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Watering My Dendrites

I have recently discovered one of the best professional development activities this writing teacher could ever pursue – becoming a member of The Old Schoolhouse Magazine Review Crew (SHRC). Talk about forcing me to practice what I preach!

I spend the majority of my work hours editing student writing. For the last 10 years, I have consistently tutored around 250 students per year which adds up to over 3000 papers from September through April. Some days when I have piles of papers to process, I can get into a trance-like rhythm and apply proper punctuation without even reading content! Needless to say, those pathways through my brain are deeply entrenched.

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Blog Review Planning Page

Here’s a little worksheet I created to brainstorm and organize my blog review information. If you are a blogger and could use such a thing, download at will and share liberally with others!

All Purpose Blog Review Planning Page (pdf)

(You know the drill: please share this post link, not the pdf link. Thanks! ;-) )

Farewell Fine-Point Friend

Long-favored writing instrument Pilot Hi-Tec C Gel Ink .5mm Brown died mid-sentence May 15, 2012, in Ms. B’s hand as she was making yet another to-do list for her tremendously busy teenagers. Pilot Hi-Tec C .5mm Brown died of common exhaustion after a full life of service at Writing Foundations headquarters. A memorial service was held at the dining room table later that afternoon with Ms. B. and her 13 year old daughter in attendance.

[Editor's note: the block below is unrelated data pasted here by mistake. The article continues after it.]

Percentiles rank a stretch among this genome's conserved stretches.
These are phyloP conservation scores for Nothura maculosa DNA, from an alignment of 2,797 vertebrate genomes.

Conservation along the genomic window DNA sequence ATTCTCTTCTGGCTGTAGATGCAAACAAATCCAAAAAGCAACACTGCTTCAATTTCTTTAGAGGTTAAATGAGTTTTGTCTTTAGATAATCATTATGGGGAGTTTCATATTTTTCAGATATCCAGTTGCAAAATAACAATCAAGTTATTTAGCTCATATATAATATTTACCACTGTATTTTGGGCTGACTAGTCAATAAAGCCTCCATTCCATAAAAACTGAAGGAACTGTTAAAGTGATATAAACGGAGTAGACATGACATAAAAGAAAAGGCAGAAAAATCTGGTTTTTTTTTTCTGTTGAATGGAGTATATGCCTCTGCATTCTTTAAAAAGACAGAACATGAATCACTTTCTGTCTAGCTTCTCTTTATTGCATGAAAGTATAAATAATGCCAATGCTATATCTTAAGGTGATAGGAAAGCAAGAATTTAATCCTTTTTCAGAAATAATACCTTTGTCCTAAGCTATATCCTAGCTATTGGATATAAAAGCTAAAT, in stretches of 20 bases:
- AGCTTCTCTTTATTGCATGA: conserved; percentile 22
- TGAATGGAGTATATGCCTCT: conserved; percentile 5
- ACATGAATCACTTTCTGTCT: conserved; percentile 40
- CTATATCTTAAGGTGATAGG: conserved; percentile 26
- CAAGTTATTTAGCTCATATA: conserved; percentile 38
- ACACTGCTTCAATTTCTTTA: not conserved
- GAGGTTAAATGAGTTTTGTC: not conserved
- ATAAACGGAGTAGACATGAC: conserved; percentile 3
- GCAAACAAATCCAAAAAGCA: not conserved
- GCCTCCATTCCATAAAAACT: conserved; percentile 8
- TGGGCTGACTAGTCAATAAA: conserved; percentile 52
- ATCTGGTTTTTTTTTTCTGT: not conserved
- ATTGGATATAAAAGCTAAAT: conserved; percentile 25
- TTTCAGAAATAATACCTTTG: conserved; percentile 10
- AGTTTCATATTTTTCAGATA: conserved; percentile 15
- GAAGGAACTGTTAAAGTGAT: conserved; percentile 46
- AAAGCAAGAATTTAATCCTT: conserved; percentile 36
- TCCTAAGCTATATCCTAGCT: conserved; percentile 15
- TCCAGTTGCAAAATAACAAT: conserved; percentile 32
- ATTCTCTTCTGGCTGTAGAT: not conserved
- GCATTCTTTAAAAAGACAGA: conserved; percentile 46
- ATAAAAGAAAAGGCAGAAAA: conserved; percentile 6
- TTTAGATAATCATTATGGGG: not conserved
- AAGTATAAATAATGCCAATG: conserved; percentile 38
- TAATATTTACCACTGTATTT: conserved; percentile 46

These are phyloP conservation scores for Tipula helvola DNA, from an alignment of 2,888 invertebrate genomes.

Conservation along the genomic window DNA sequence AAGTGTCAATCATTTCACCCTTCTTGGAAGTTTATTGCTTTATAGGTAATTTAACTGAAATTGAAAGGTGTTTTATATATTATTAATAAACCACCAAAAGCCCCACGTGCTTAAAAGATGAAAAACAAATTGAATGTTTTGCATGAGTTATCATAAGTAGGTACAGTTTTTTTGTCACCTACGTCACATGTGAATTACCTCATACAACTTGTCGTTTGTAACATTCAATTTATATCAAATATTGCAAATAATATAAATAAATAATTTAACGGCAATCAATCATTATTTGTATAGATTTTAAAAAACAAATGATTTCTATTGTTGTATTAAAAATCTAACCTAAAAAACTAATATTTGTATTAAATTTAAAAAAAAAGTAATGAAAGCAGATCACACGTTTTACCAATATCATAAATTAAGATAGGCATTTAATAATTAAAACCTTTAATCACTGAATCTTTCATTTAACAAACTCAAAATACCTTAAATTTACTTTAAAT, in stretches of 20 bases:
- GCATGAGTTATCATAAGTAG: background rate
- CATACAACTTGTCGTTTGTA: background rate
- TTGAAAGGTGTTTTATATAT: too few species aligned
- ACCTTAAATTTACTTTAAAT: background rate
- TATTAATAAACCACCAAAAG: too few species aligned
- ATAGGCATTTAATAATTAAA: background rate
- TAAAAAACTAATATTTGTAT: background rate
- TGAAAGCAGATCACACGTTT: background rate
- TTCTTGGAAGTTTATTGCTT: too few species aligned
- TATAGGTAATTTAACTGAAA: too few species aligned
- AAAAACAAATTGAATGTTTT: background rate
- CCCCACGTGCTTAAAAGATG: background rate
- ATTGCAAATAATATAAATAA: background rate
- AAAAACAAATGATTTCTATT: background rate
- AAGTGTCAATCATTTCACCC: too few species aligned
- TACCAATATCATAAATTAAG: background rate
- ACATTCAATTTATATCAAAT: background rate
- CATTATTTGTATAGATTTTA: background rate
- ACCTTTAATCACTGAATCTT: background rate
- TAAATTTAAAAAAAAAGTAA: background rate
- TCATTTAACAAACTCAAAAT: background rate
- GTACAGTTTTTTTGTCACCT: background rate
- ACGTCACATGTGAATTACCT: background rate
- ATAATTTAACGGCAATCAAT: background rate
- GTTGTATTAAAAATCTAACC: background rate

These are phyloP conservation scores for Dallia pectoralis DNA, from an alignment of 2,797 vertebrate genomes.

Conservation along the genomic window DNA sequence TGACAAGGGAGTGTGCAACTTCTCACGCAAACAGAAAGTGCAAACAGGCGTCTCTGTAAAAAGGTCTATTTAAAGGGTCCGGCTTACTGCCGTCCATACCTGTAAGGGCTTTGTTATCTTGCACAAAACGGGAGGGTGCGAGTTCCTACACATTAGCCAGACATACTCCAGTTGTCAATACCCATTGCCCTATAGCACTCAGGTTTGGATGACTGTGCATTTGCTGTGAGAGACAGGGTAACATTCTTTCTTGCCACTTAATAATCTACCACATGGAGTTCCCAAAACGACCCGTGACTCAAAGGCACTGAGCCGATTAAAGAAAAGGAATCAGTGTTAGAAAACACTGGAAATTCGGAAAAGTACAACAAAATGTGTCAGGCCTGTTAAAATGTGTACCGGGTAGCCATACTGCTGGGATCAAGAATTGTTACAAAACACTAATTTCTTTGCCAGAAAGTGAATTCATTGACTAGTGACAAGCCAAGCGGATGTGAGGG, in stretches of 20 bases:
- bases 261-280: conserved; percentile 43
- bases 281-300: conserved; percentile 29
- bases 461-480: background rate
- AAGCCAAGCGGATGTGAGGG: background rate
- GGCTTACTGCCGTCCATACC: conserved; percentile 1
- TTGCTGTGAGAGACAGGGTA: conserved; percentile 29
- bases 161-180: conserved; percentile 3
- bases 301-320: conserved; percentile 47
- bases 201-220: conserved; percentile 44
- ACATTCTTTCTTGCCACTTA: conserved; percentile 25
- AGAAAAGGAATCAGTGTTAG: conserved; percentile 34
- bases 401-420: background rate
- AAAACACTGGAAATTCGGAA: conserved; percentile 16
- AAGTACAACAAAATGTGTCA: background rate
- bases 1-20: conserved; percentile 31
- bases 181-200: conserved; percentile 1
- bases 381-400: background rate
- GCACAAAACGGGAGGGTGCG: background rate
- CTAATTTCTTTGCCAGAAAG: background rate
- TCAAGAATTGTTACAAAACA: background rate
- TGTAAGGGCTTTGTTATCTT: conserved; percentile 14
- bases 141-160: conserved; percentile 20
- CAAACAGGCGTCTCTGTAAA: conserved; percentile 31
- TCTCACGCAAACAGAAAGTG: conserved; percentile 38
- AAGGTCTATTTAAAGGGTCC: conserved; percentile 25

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The Inner Spellist

When I work with high school students in my writing classes, I see tangible improvements in grammar and punctuation usage. I see the ability to compose a paragraph come to life. I also see timed essays worth scores of 5 and 6 but for one thing: spelling errors galore.

Is it common for students to make great strides in grammar, punctuation, and other writing skills but still not be able to spell their way out of a wet paper bag? It certainly is. Spelling occurs in a specific part of the brain. Handwriting has its part, and composing (getting thoughts on paper) has its part. Structuring sentences, choosing words, using punctuation, typing, and so on, each use a different part of the brain. Insisting that the act of writing — complete with proper spelling, grammar, and punctuation — is one big skill that a kid can master simply by writing more is one of the worst forms of educational malpractice out there.

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15 Silly Mistakes

HUGE, but HANDY, infographic…

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The Homophone Game

Here’s something for other writing teachers out there – a homophone game!

This game will work with 1 to however many students you have. One student might keep a tally of how many answers he gets right in a round. Multiple students can compete against each other, or you can use a group elimination approach as I describe below.

I was cleaning out my shelves and ran across Susan Anthony’s Spelling Homophone book and was looking through how I might use it in my classes next year. Some students really struggle with they’re/there/their, to/too/two, and your/you’re/yore, etc. mistakes, so instead of making a bunch of boring worksheet handouts, I thought of a game to play instead.